Noctuidae - Acontiinae




Ponometia candefacta (Hübner), NEW COMBINATION

Tarache candefacta Hübner, [1831] 1825, Zuträge zur Sammlung Exotischer Schmettlinge, 3:39, pl. [101], figs. 587,588.

Micra haworthana Westwood, 1851, in Humphreys and Westwood, British Mouths and their Transformations, 1:243.

Acontia debilis Walker, [1858] 1857, List of the Specimens of Lepidopterous Insects in the Collection of the British Museum, 12:786.

Acontia neomexicana Smith, 1900, Trans. Amer. Ent. Soc., 27:81.

Diagnosis: Ponometia candefacta is the commonest and most widespread of the North American Acontiinae occupying most of North America from Canada in the north and southward well into Mexico. The species feeds on ragweed (Ambrosia spp.) and is being researched as a possible biological control agent for these noxious weed species.

The basal half of the forewing is primarily white in a roughly triangular shape. There may be some irregular and small gray markings in the white. The dark markings in the outer half of the forewing are dark, dull gray brown with some olive-yellow shading. The largest dark mark is an irregular, elongate triangle stretching from the inner margin and running toward the apex of the wing. There two dark marks on the costa, one just before the reniform and the second half way between the larger mark and the apex. The reniform is uniformly gray and surrounded by white.There is a narrow gray band in the terminal area and the terminal line is a series of black dashes. The fringe is a combination of dark and white patches. The hindwing is white with dark spotting along the outer margin and a strong concentration of gray-brown scales near the apex. Wing length from base to apex in one selected individual 10 mm.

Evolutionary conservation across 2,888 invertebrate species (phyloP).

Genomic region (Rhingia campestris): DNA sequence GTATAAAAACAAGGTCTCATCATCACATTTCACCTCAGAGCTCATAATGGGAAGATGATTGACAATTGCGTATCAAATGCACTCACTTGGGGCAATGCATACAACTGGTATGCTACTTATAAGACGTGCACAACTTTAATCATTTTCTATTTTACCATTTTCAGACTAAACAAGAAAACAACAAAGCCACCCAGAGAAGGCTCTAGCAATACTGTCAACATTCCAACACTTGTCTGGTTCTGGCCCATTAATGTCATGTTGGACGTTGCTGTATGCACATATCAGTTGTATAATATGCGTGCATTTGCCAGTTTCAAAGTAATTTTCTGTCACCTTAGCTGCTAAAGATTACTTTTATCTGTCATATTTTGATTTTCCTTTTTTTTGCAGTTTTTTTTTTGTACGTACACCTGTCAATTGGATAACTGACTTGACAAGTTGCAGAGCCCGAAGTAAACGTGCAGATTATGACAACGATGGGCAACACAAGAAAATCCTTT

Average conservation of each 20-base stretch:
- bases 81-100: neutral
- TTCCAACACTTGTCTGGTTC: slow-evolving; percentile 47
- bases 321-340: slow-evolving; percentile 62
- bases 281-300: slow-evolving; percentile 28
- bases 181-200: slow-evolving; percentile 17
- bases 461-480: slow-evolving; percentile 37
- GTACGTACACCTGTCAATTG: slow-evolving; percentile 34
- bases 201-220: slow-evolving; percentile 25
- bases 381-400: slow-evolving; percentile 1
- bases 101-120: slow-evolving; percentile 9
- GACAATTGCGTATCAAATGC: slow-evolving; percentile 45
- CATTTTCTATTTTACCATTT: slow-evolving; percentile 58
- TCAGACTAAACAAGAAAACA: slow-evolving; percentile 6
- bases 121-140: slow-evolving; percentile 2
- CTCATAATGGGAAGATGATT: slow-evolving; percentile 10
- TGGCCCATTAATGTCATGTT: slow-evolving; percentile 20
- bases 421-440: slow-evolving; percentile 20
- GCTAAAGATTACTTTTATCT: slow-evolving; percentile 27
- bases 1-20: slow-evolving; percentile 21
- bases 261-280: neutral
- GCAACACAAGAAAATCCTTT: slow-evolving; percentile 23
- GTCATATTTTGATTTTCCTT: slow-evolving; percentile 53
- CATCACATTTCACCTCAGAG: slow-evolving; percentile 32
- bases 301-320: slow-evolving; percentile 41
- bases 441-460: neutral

Distribution: (Based only on specimens in the USNM). Ponometia candefacta is a common and widely spread species of North America. It occurs from southern Canada southward throughout the United States. The species is also found in most of Mexico.

Identification Quality: Good

Larva: The larva has been described by Crumb, 1956, U.S. Dept. Agric. Tech. Bull. 1135:51.

Foodplants: Ambrosia artemisiifolia and A. psilostachya, Arctium lappa, and Aster dumosus (Asteraceae) (HOSTS - a Database of the World's Lepidopteran Hostplants, Natural History Museum).

Distribution map based on specimens in the USNM


Ponometia candefacta

The major forewing markings of Ponometia candefacta are dark with gray-brown predominating. Although some yellow or olive green is present, it is not dominant. In contrast the predominate colors of Ponometia binocula, virginalis, and huita are yellow or olive-green. The terminal line of candefacta is a series of distinct black dashes. Dark dashes may be present in the other three species, but they are never as well formed or distinctive as in candefacta.

Similar Species

Ponometia binocula

Ponometia virginalis

Ponometia huita